The “obvious” thing to do from there is to figure out what was causing the
PlaylistItem to reset and think it wasn’t being guarded. But there were only a few lines in all of JuK that could cause such a reset, and they all looked very innocuous. There was
PlaylistItem::Pointer, which as I mentioned was damn near perfect. The only other option was the
PlaylistItem construction code. But that code is only run once, and runs before the
PlaylistItem::Pointer starts to point at it! There should have been no way to get the results I was getting.
I was stumped, even though I could have figured it out here. What I ended up doing was adding even more debugging. I would add calls to every function in
PlaylistItem::Pointer to make sure the data was still consistent. When the data became inconsistent, it would force a crash. Eventually I was able to get JuK to crash in the very function call that made the data inconsistent.
What I discovered was surprising: The
PlaylistItem constructor really was being run after its
PlaylistItem::Pointer was made. Huh?
It made sense when I saw the backtrace of calls leading to the failure though. This had occurred while the
PlaylistItem was being created. What happens is that when a
PlaylistItem is created, it first has to call some code that it inherits from Qt and KDE. This happens before the
PlaylistItem initializes its own data.
The Qt code (in
QListViewItem) takes care of adding the newly created item into its parent list on-screen, using a function called
insertItem() in the parent. JuK had its own implementation of that function, which was used to wrap the new item in a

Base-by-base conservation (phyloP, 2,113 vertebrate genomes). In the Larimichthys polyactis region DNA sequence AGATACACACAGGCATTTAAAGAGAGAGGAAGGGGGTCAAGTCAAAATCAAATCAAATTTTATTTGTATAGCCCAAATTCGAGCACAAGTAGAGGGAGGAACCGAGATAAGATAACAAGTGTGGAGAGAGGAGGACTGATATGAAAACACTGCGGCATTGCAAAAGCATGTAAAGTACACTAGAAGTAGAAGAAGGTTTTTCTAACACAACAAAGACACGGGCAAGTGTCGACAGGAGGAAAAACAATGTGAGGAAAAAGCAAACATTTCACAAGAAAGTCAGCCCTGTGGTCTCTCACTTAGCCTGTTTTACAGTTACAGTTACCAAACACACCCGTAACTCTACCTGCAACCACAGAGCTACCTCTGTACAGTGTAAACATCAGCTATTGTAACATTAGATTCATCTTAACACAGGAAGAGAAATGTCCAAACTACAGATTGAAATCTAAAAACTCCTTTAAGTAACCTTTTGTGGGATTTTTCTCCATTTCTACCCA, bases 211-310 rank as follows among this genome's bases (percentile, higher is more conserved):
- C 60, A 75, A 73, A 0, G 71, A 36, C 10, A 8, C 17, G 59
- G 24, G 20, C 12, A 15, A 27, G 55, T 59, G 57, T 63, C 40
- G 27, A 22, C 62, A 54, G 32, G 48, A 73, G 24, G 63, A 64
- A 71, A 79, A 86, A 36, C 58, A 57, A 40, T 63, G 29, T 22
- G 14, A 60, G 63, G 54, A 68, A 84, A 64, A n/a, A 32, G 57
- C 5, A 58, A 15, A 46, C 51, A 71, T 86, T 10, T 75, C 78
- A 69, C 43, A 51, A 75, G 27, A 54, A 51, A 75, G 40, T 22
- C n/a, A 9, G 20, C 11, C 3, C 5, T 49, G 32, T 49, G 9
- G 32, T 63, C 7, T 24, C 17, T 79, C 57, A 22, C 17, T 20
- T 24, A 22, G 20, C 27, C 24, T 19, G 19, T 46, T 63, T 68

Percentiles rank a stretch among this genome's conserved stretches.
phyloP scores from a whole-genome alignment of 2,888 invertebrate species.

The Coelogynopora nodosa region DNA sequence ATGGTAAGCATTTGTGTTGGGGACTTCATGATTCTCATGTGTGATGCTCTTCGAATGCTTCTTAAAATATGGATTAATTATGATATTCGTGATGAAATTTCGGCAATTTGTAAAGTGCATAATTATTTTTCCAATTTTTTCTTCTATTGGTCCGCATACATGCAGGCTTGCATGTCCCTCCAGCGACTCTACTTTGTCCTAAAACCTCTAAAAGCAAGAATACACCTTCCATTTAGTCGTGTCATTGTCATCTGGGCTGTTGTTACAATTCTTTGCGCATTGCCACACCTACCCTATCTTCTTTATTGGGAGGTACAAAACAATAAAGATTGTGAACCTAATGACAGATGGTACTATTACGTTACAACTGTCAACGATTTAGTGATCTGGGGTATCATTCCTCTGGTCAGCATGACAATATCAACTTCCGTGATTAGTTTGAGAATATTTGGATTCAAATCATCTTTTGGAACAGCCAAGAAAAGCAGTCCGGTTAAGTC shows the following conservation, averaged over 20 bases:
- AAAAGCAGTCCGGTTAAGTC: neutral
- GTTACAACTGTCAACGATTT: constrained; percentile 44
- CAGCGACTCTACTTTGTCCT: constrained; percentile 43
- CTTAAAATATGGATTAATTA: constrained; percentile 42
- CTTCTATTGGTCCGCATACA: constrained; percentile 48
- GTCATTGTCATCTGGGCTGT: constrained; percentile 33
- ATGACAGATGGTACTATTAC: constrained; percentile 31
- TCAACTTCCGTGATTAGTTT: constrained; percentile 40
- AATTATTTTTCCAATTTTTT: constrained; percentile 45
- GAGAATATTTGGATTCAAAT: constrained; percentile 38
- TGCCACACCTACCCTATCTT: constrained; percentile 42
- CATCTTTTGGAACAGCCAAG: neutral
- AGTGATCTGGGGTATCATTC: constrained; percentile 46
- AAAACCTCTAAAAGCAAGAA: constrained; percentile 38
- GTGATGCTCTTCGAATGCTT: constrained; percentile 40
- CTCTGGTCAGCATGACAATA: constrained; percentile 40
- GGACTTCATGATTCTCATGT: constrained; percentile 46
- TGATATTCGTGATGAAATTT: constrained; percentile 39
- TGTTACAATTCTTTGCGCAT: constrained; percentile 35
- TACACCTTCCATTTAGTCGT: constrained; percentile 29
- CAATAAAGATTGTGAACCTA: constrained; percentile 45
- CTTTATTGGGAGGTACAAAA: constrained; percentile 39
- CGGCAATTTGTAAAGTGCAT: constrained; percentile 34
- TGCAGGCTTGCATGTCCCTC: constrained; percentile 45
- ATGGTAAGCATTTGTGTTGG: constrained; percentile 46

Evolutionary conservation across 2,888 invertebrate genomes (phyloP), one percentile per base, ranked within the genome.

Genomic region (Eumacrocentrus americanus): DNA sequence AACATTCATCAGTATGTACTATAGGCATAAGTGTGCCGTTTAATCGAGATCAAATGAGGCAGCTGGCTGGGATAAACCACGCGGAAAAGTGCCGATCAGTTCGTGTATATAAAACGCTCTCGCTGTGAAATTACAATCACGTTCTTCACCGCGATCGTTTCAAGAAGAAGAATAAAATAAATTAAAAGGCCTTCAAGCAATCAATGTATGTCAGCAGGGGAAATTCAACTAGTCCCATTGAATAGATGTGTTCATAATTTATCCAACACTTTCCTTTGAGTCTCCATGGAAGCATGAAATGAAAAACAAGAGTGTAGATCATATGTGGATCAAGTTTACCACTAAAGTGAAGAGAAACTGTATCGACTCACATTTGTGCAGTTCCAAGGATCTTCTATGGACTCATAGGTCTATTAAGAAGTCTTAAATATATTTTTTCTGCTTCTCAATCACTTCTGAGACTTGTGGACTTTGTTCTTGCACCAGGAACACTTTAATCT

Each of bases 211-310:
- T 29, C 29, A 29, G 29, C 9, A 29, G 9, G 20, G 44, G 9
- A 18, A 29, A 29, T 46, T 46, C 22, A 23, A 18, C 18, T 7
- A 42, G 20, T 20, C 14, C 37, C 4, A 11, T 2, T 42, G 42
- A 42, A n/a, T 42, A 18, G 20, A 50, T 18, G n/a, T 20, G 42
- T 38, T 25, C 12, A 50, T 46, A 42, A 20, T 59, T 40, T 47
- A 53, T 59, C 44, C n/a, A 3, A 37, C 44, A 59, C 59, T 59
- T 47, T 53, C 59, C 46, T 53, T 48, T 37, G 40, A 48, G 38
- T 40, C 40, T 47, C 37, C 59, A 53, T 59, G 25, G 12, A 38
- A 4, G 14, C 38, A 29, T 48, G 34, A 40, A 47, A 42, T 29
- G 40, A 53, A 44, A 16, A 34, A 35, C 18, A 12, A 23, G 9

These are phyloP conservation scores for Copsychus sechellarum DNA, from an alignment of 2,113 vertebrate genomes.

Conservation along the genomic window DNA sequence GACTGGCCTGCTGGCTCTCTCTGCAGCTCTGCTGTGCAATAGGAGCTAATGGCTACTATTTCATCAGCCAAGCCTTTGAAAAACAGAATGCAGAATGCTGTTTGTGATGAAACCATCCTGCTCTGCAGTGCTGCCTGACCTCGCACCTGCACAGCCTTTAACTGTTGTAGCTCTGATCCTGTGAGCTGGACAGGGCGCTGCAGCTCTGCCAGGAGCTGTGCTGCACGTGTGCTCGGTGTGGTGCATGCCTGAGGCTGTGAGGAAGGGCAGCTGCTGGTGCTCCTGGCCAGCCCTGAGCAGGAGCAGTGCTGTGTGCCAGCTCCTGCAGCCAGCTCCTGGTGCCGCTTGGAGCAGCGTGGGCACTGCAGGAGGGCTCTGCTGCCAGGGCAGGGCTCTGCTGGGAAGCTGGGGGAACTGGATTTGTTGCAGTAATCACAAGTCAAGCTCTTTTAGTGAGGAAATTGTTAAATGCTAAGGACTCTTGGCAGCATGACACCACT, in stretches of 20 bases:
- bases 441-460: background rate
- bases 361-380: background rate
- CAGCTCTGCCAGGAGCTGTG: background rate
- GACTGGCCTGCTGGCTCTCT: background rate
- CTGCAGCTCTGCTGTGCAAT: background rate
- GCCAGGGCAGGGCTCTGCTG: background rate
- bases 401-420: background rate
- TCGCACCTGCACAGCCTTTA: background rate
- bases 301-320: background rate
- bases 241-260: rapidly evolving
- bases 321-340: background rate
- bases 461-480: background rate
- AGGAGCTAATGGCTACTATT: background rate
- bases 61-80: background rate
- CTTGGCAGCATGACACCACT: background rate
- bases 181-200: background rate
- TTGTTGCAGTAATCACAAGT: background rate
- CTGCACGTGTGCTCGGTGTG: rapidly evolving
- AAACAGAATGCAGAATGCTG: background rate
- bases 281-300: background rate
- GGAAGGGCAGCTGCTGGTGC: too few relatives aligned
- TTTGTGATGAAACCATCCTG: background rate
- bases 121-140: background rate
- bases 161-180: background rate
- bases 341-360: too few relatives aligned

PlaylistItem::Pointer and then add it to a list of items to process when the results were needed. This way items could be added quickly, even if the user deleted the item in the meantime before the result was needed. But, this was happening from the Qt code. The
PlaylistItem constructor hadn’t been run yet.
So what happened is that the new
PlaylistItem::Pointer correctly set a flag in the new item to indicate that it was being guarded. Then, once
insertItem() and the rest of Qt were done, the
PlaylistItem constructor finally ran, and accidentally reset that flag to indicate no guards. Eventually the
PlaylistItem was deleted, and since it had no guards, it didn’t indicate to the
PlaylistItem::Pointer mechanism that it needed to be cleaned up.
On shutdown, JuK’s remaining
PlaylistItem::Pointer objects would try to delete the items they were pointing to, but they had already been deleted without being cleaned up. This caused the two error messages detected in valgrind. This same error was detected by glibc, which forced the crash.
The code had to defeat a C++ mechanism to stop this kind of error, by forcing the code to pretend that the
QListViewItem was a
static_cast. If we had used
dynamic_cast instead, which checks if the conversion is valid during program execution, we would have caught the error much sooner.
So the moral of the story is, if a
QListView method you’re overridding says that it uses a
QListViewItem*, that is possibly true even if you never create a
QListViewItem* directly! Be careful, and use
dynamic_cast when possible.